Sweet as Nectar

One way to be pollinator-friendly in our neighborhood is to select plants for our own yard that supply pollinators with nectar and pollen.  So many native pollinators are at work on a sunny early summer day in the Northern Plains. Bees of all sizes are busy yet stay mostly in the background.

This is true for this Mint family plant that may be a form of Monarda. Even in the hot afternoon sun, on approach, the herbaceous plant hums with a few bumble bees, but mostly  the sound comes from  various kinds of tiny bees no larger than a fly.

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Flowers have stamens and anthers lay well protected inside the petals of this plant. Obtaining the nectar from each flower requires energy and commitment from the pollinator!

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Native plants are most likely to have nectar available for the pollinators. After all, they are partners with pollinators that move pollen from flower to flower for seed formation. Unfortunately, some hybrid plants are bred for other features such as flower size and color without regard for nectar. Unaware, we may select plants that lack nectar.

In our region, these are some of the nectar-producing plants that bloom in early summer. Native dogwoods are still in bloom. Common milkweed will bloom soon, along with Joe Pye weed, false indigo, partridge pea and black-eyed Susans. Of course, some of these continue blooming into late summer.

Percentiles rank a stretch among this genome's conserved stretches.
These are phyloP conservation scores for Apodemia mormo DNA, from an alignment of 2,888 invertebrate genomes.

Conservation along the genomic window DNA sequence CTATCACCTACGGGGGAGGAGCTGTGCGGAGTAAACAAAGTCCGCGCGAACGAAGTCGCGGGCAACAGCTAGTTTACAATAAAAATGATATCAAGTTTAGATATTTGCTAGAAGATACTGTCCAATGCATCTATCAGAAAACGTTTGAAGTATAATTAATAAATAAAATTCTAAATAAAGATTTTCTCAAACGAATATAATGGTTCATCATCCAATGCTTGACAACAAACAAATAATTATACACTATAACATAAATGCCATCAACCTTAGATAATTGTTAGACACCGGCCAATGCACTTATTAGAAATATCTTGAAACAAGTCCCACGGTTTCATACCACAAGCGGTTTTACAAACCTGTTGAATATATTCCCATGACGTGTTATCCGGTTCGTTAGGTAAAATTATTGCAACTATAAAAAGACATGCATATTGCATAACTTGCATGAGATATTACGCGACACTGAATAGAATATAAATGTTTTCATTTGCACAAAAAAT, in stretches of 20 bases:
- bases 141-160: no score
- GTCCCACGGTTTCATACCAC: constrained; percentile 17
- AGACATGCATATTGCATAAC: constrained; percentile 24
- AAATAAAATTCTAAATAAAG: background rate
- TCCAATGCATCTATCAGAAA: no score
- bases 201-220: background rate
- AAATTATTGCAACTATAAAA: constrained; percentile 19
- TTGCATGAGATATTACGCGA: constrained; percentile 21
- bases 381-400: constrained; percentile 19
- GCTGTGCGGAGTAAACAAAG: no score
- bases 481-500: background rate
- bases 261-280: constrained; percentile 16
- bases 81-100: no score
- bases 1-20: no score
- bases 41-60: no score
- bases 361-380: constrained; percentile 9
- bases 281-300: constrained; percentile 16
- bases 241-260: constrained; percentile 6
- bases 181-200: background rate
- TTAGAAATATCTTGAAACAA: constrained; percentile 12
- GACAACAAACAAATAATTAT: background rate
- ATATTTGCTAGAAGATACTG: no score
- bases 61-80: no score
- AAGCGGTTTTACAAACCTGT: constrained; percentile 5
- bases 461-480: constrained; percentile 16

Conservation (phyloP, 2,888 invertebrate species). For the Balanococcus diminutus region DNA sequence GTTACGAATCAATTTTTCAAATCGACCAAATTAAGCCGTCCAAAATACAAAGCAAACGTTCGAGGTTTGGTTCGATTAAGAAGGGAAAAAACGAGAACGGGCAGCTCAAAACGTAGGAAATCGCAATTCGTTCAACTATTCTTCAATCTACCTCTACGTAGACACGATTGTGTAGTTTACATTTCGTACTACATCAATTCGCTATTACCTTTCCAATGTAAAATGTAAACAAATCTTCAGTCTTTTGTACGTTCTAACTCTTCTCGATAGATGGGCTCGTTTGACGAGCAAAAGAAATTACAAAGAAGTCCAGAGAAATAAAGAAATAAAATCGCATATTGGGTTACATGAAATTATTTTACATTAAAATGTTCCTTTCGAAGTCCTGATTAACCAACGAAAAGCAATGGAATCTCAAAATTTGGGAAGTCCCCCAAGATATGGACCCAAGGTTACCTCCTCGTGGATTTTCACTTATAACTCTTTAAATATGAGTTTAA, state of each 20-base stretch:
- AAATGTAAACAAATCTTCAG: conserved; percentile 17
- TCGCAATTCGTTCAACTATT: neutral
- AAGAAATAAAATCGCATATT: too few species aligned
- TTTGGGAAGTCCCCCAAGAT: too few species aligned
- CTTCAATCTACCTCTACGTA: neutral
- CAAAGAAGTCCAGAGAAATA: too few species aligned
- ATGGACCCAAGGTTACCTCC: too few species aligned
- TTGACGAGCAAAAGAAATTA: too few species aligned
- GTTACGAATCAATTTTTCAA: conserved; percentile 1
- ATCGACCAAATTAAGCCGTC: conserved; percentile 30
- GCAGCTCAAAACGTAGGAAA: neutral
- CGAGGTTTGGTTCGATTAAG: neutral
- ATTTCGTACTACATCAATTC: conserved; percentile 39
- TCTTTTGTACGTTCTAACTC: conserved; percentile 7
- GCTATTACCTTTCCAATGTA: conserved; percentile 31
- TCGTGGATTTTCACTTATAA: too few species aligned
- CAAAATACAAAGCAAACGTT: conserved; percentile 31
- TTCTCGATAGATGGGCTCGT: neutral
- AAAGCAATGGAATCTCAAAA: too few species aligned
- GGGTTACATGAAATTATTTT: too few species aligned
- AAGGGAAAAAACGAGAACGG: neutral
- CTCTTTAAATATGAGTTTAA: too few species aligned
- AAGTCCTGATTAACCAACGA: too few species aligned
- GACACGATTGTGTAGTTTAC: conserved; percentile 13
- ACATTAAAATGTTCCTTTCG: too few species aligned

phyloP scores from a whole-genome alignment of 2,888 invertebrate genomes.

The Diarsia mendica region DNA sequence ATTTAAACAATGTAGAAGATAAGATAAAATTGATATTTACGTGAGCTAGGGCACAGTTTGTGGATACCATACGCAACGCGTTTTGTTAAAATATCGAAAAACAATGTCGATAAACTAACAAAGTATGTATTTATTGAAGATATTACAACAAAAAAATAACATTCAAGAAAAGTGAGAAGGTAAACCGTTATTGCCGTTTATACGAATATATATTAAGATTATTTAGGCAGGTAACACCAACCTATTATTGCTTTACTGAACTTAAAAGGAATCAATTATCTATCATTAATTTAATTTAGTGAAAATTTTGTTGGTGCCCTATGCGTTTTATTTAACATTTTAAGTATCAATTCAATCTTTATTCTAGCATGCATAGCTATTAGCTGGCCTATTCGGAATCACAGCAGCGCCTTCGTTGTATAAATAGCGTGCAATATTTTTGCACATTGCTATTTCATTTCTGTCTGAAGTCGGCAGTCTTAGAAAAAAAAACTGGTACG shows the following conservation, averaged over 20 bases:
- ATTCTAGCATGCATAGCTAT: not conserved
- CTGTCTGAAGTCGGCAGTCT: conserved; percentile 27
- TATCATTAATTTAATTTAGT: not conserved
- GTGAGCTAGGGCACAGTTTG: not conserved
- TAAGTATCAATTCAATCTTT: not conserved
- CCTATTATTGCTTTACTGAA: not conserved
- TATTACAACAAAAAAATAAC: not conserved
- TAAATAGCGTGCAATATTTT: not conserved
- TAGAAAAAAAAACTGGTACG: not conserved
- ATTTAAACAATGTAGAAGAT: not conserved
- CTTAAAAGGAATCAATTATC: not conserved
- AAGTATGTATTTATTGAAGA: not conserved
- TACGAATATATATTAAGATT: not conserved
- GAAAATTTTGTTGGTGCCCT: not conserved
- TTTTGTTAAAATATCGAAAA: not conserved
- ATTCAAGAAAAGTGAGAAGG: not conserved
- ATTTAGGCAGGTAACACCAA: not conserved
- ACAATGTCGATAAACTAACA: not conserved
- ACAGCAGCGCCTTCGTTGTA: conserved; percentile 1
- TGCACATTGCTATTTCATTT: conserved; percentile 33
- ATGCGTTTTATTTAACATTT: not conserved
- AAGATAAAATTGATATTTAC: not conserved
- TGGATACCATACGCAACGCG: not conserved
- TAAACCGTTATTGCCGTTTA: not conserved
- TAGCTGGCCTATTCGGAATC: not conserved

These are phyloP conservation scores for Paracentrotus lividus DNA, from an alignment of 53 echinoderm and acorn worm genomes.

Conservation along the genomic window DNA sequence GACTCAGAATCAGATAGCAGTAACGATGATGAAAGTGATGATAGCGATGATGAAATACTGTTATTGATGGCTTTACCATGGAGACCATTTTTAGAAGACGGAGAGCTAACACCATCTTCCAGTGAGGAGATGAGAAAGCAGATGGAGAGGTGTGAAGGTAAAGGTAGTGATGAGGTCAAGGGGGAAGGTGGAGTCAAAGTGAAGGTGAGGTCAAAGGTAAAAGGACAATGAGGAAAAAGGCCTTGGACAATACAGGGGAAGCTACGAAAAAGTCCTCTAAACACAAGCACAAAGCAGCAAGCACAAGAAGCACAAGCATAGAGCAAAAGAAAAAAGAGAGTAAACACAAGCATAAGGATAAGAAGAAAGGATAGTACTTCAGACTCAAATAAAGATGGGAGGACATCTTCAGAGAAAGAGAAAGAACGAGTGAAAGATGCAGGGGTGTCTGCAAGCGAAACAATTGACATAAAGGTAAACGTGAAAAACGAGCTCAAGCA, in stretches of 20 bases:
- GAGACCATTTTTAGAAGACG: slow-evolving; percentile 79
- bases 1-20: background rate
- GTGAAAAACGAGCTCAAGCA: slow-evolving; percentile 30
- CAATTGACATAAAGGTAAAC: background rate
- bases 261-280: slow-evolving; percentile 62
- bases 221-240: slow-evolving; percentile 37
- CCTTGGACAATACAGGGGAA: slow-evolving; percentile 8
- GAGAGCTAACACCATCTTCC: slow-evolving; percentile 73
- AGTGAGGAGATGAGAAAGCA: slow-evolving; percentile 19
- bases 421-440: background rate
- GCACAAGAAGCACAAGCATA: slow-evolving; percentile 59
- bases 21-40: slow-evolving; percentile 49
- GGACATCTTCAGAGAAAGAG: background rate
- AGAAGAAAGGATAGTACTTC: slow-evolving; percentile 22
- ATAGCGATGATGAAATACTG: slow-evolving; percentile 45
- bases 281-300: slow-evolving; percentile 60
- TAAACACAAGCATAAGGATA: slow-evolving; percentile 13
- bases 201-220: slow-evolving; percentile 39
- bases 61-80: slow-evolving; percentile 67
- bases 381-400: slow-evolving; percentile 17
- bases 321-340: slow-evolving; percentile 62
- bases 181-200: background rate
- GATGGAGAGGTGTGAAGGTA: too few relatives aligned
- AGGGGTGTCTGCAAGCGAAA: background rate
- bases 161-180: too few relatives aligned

A pollinator-friendly consideration is to select some plants for the yard with nectar that bloom at early season, some that bloom in mid-season and some that bloom late season. Beginning of summer is a fine time to add perennials. One may find nectar-producing plants for the parts of the season at the website www.wildones.org. Look for ones on the list you have seen locally to be sure the plants are a match for zone hardiness.

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Happy beginning of summer!

One thought on “Sweet as Nectar

  1. Native plants are only better for providing nectar than exotics if the exotics have been bred to be less efficient at doing so. Some garden varieties of natives (here in the Santa Clara Valley and Santa Cruz Mountains) have been bred as extensively as some of the exotics, just because they are chaparral plants that, in their natural state, are less appealing for home gardens. Some of the exotics, such as monardia, catmint and rosemary, are much more appealing to pollinators. Some are fancier cultivars, but some might be similar to how they are found in the wild, wherever they are native to.

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